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Quote of the Day - We were facing a real potpourri of pitchers, ... Everyone who came in the game made good pitches. All of those guys, they've got some good young arms. Woodyard had good stuff. Fortunately, we got to them late. - Mike Scioscia

MIPTC Potpourri: Podcasts, Elections, Debates, Prop 64, Books, Blogs, Objections and Sharks

Every once in awhile you run into days when there are just too many good things to write about, and it's difficult to pick just one.  Today is one of those days.  So you can pick from the potpourri available, here's a laundry list of things that came across my desk in the last several days:

The Seventh Circuit is now podcasting its oral arguments.  Here's the iTunes link.  You can find the RSS feed here.  Why can't all courts make this available?

Deputy District Attorney Sheila Hanson is running for Orange County Superior Court Judge in the upcoming November election.  MIPTC is proud to endorse her, and notes that in the race for the seat, she's the only candidate rated by the Orange County Bar Association, where she received the Bar's highest rating.  The other two candidates declined to participate in the rating.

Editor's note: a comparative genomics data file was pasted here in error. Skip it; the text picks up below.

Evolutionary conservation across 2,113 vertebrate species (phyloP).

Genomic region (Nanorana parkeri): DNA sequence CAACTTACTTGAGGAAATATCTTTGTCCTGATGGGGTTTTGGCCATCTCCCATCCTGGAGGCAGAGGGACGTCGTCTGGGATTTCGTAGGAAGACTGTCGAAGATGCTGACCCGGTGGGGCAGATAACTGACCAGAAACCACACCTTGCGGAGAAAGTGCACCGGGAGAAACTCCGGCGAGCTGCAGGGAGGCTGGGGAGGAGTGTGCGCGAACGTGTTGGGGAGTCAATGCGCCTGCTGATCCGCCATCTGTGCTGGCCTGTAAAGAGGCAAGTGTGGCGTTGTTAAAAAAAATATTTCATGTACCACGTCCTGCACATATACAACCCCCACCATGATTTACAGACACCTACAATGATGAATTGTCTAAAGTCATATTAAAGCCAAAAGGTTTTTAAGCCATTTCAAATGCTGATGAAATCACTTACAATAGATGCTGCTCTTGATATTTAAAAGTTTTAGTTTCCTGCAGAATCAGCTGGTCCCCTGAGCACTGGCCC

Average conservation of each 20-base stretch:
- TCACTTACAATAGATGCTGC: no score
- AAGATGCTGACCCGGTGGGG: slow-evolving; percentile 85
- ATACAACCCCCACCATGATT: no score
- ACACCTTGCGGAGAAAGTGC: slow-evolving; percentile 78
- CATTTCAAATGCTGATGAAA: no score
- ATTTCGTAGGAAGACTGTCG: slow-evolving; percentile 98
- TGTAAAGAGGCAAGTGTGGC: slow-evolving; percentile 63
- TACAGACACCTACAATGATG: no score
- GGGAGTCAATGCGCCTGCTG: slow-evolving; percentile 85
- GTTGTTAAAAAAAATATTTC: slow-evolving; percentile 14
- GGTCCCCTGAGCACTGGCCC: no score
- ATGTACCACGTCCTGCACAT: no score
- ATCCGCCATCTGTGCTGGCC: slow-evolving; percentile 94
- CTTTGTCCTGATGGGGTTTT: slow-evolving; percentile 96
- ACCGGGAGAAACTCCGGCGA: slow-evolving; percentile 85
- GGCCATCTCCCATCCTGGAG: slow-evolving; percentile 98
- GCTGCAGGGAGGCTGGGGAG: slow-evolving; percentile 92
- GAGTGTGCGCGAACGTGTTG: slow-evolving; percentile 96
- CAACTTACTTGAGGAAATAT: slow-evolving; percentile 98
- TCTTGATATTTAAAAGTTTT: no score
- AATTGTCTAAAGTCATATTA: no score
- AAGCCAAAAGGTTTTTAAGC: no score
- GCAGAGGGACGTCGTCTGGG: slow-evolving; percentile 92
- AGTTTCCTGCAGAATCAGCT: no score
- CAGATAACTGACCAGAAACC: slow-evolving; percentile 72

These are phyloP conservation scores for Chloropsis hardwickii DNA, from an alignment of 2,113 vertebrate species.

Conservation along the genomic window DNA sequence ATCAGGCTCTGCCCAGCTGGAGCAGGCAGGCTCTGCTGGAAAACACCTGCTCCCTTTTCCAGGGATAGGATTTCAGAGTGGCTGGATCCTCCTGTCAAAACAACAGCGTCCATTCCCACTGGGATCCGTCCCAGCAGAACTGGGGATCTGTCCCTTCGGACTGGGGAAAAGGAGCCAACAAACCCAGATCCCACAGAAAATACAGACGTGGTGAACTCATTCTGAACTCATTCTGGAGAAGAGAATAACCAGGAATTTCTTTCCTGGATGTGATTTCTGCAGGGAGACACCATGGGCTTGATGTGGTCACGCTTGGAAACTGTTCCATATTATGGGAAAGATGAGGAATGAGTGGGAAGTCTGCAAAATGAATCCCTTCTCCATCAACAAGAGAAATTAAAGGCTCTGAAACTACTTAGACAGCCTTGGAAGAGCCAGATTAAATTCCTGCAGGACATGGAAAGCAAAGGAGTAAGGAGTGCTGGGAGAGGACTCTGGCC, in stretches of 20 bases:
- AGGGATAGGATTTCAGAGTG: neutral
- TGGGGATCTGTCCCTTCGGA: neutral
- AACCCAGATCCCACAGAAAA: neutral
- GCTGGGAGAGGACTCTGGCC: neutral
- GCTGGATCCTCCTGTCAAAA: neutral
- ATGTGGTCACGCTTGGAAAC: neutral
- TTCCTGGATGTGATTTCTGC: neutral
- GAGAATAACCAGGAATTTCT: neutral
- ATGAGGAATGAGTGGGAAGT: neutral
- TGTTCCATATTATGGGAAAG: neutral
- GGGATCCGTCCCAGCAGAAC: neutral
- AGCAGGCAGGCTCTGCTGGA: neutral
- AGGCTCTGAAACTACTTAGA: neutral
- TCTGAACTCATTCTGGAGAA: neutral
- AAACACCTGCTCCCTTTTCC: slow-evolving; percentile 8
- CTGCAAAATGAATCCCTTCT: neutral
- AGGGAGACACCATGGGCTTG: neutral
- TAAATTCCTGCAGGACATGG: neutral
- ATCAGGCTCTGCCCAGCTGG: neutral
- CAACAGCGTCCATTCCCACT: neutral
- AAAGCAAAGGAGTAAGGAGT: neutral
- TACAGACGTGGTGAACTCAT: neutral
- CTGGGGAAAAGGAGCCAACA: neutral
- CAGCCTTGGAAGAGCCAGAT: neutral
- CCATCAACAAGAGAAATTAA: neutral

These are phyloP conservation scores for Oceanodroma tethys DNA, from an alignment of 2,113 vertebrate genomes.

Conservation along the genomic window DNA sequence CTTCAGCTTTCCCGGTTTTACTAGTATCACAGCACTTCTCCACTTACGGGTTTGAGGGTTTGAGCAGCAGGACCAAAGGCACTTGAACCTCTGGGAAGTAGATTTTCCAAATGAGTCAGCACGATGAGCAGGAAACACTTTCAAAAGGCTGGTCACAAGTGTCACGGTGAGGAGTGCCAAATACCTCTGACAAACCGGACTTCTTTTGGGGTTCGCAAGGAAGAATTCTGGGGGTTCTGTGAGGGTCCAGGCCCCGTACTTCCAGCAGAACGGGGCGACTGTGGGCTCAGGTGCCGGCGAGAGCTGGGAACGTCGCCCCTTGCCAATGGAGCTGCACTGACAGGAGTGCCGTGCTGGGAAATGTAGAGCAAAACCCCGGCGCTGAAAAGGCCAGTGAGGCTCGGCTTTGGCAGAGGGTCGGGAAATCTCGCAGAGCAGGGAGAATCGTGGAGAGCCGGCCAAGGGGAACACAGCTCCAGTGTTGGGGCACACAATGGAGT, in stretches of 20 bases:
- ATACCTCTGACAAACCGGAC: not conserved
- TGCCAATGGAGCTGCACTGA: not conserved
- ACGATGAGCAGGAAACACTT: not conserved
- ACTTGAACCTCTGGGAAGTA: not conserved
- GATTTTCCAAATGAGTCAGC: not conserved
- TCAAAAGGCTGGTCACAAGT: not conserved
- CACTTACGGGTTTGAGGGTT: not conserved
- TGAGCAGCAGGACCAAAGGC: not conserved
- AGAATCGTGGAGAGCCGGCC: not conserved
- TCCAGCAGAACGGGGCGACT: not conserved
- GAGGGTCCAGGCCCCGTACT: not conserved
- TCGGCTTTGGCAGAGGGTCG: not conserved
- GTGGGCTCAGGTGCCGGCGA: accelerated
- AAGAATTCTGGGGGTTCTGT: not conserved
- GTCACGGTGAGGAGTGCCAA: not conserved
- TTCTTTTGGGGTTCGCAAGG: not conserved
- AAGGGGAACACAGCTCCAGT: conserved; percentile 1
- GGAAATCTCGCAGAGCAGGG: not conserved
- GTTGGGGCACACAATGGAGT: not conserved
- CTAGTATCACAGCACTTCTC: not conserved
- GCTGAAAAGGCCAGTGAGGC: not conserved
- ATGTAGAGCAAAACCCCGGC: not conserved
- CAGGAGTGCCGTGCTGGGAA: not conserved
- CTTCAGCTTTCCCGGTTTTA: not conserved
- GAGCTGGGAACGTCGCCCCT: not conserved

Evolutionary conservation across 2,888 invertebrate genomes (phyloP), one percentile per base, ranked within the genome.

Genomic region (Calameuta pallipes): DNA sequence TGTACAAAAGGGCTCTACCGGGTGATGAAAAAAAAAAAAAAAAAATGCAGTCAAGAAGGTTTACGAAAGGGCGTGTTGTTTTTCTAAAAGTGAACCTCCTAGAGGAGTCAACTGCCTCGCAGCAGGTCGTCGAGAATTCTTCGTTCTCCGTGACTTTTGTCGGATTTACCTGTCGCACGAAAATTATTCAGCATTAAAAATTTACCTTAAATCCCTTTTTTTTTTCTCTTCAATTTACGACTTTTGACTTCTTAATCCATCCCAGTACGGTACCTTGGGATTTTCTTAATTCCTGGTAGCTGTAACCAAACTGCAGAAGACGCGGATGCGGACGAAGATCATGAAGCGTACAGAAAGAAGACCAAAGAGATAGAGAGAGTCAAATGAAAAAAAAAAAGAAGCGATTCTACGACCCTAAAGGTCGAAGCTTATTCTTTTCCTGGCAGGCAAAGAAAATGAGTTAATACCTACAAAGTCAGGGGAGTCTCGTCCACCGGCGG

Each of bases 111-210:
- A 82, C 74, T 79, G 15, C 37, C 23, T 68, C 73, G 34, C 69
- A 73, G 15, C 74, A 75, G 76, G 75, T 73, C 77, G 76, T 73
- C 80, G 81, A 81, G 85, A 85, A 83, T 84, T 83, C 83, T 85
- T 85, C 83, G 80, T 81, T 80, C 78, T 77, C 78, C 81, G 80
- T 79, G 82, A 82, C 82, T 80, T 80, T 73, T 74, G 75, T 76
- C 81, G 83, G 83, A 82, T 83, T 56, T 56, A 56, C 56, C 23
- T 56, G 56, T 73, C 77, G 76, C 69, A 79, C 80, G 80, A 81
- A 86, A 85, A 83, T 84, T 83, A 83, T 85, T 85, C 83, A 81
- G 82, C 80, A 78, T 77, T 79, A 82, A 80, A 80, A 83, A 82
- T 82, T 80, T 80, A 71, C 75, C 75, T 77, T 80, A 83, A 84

In the wake of the wave of law professorial blogging, the Yale Law Journal is soliciting submissions for an academic debate.

Kimberly Kralowec offers a wonderful review of two recent Prop 64 California Supreme Court decisions here and here.

Blogger Jeremy Blachman, who I met at the first BloggerCon conference and is a definite hoot, published a new book, the Anonymous Lawyer.  It's well worth your investment of time to read and once you get done laughing, and if you're a lawyer, more worth your investment to think about addressing the sarcasm behind every guffaw.  You can pick up the book here.

PinHawk publishes a wildly successful law blog digest, available by email.

Thanks to the National Institute of Trial Advocacy, I now have the entire California Evidence Code, with objections, downloaded to the Smart Digital card on my Pocket PC telephone.  The phone now works in Europe as well thanks to Samsung's newest GSM chip.  Now if I could only make my trial objections in French.

To top it off, there's today's news item detailing research that proves shark fins and human arms have common genes.  That's news?  Lawyers have known that for a long time.

Posted by J. Craig Williams on Wednesday, July 26, 2006

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